Tom Walker, an Ambassador for Landscape, linked up with Matt Northall, a landscape architecture student from Leeds Beckett University to promote the profession at a careers evening.
What school did you go to?
We attended a careers evening at St Aidan’s Church of England High School – a very large school in Harrogate that has a combined Sixth Form with St Johns Fishers School, creating one the largest Sixth Forms in the country. The school has achieved a very good academic and pastoral care record.
What did your stall consist of?
We took along two pop-up banners, specifically produced for the event, which focused on the Landscape Institutes’ ‘Be a Landscape Architect’ headline as well as showcasing a number of Gillespies’ landscape projects and specifically focusing on projects from the north region. We also provided students and parents with a series of leaflets and information from the Landscape Institute along with some examples of students’ landscape design work from Leeds Beckett University. I was accompanied by Matt Northall, a third year Landscape Architect student from Leeds Beckett University. The pairing of a senior and young representative worked really well as it offered parents and students two alternate perspectives. Matt appealed to the younger students who were interested in the course, and the parents gravitated towards me to discuss my career.
What did you do?
The careers fair ran for three hours in the evening and it was very easy to engage with parents and students as they walked around. We probably had about 35 people stop to talk to us, which was great because we really got the chance to connect with people. This careers event focused on science – St Aidan’s alternate between Science and the Arts and Humanities – so we attended the event to promote a profession that is both a science and an art. The reaction from some students who were asked the question: “Are you interested in a career as a landscape architect?” was very interesting.
A number of students who were more interested in scientific and mathematical subjects seemed alarmed by the prospect of a career in landscape, but when we engaged with most people in that way, we had some very positive responses. The event was not exclusively for sixth form students and so we also talked to a number of Year 9 students who were visiting the event to provide them with GSCE choices. It wasn’t just an event for students who already knew where they were heading on their career path, but offered an insight into the options available for students who had no idea what they wanted to do.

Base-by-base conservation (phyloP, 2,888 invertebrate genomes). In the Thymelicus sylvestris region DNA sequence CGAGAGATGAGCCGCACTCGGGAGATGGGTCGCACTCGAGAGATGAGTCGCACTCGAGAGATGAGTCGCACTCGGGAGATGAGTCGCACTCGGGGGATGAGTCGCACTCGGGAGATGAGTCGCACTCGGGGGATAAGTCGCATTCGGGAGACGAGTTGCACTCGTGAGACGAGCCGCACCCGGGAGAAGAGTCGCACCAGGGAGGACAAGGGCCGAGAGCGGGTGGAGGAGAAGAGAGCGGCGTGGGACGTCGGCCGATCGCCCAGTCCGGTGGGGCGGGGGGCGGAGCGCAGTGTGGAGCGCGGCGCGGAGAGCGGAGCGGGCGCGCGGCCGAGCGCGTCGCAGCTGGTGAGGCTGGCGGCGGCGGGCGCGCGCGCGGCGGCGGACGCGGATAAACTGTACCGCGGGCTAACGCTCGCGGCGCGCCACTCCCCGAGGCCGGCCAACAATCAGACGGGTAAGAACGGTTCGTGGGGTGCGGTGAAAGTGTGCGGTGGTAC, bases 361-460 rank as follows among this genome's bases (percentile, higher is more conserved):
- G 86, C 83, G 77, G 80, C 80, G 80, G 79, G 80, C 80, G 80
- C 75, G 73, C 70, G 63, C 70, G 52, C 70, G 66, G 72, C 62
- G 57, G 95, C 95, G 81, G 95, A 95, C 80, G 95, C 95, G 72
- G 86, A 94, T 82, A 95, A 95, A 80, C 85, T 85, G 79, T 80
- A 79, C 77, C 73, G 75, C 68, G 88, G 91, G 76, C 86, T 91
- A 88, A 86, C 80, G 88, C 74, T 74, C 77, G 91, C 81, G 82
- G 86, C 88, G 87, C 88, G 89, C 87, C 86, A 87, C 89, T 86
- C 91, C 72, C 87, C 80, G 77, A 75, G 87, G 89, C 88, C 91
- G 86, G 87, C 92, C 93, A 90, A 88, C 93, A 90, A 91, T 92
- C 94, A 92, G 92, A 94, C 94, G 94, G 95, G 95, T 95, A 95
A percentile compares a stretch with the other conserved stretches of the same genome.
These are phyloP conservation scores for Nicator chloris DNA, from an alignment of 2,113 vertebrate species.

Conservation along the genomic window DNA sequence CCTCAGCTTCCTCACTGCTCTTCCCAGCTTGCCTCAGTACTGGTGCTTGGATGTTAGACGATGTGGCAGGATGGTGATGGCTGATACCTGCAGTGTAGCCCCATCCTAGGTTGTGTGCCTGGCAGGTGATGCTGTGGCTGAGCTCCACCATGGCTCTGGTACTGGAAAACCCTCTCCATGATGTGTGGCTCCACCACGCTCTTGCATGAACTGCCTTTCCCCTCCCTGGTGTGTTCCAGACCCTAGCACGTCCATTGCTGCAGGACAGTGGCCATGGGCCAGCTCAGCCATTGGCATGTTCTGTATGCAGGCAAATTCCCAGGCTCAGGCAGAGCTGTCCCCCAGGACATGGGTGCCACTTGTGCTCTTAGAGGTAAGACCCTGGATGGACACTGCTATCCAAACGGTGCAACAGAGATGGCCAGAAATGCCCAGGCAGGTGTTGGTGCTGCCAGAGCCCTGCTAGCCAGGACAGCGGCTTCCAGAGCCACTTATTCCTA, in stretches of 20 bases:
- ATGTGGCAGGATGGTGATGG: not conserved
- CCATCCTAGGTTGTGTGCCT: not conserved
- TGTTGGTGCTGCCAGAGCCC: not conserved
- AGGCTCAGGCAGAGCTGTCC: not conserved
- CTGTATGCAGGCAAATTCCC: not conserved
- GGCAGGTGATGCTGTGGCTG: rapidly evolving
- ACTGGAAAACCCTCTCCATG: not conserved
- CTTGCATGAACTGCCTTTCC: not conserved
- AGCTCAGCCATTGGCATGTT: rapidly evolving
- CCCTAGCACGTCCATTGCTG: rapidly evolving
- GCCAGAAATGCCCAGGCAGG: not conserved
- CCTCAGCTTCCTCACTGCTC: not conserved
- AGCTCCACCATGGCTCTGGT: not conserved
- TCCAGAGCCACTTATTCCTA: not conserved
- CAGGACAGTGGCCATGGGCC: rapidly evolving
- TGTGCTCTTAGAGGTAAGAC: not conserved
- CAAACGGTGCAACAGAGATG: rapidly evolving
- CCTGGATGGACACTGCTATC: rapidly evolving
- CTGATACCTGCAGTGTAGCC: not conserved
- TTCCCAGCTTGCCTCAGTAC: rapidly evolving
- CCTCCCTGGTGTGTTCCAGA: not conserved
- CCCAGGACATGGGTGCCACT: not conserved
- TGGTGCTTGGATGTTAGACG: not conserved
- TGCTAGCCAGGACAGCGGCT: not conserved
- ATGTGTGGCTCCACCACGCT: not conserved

What engaged people most?
We had a PowerPoint presentation on loop showing images of Gillespies’ landscape projects and data provided by the LI. We believed this would be the biggest attraction to our stall, but interestingly enough, our presence in front of the pop-up banners was the biggest draw. I think next time we could also provide a small token for students to take away – perhaps a badge or bag.
Why did you sign up as an Ambassador for Landscape?
I’ve been a member of the Leeds Beckett University Professional Review Group for seven years and I have chaired the panel for four, so I have been acutely aware of the issue of decreasing student applications at Leeds Beckett University. I decided to become an Ambassador for Landscape to help promote the industry, and to make students and parents more aware of the course as well as the benefits of pursuing a career in landscape. I signed up to this particular event as my son attends St Aiden’s Church of England School, so I wanted to support the school. And finally, because I enjoy being able to talk to people about what I do and what we do at Gillespies.
Matt Northall, landscape architecture student at Leeds Beckett University:
“I believe that career events such as this one are an excellent opportunity for the Landscape Institute to raise professional awareness, and promote landscape architecture as a career option to those about to select their A-Levels or progress to higher education. It was great to have both myself (a student representative) and Tom promoting landscape architecture; inviting students and their parents to learn about landscape architecture as a career.”
Edwin Knighton, course leader at Leeds Beckett University:
“Landscape architects involvement at these sort of careers events is so vital to the future of our profession. It’s all about getting our message across to talented teenagers – for many of them it will be the first time they will have heard of landscape architecture. The active partnership between practice and education is so important if we are to inspire young talent into such a fantastic profession.”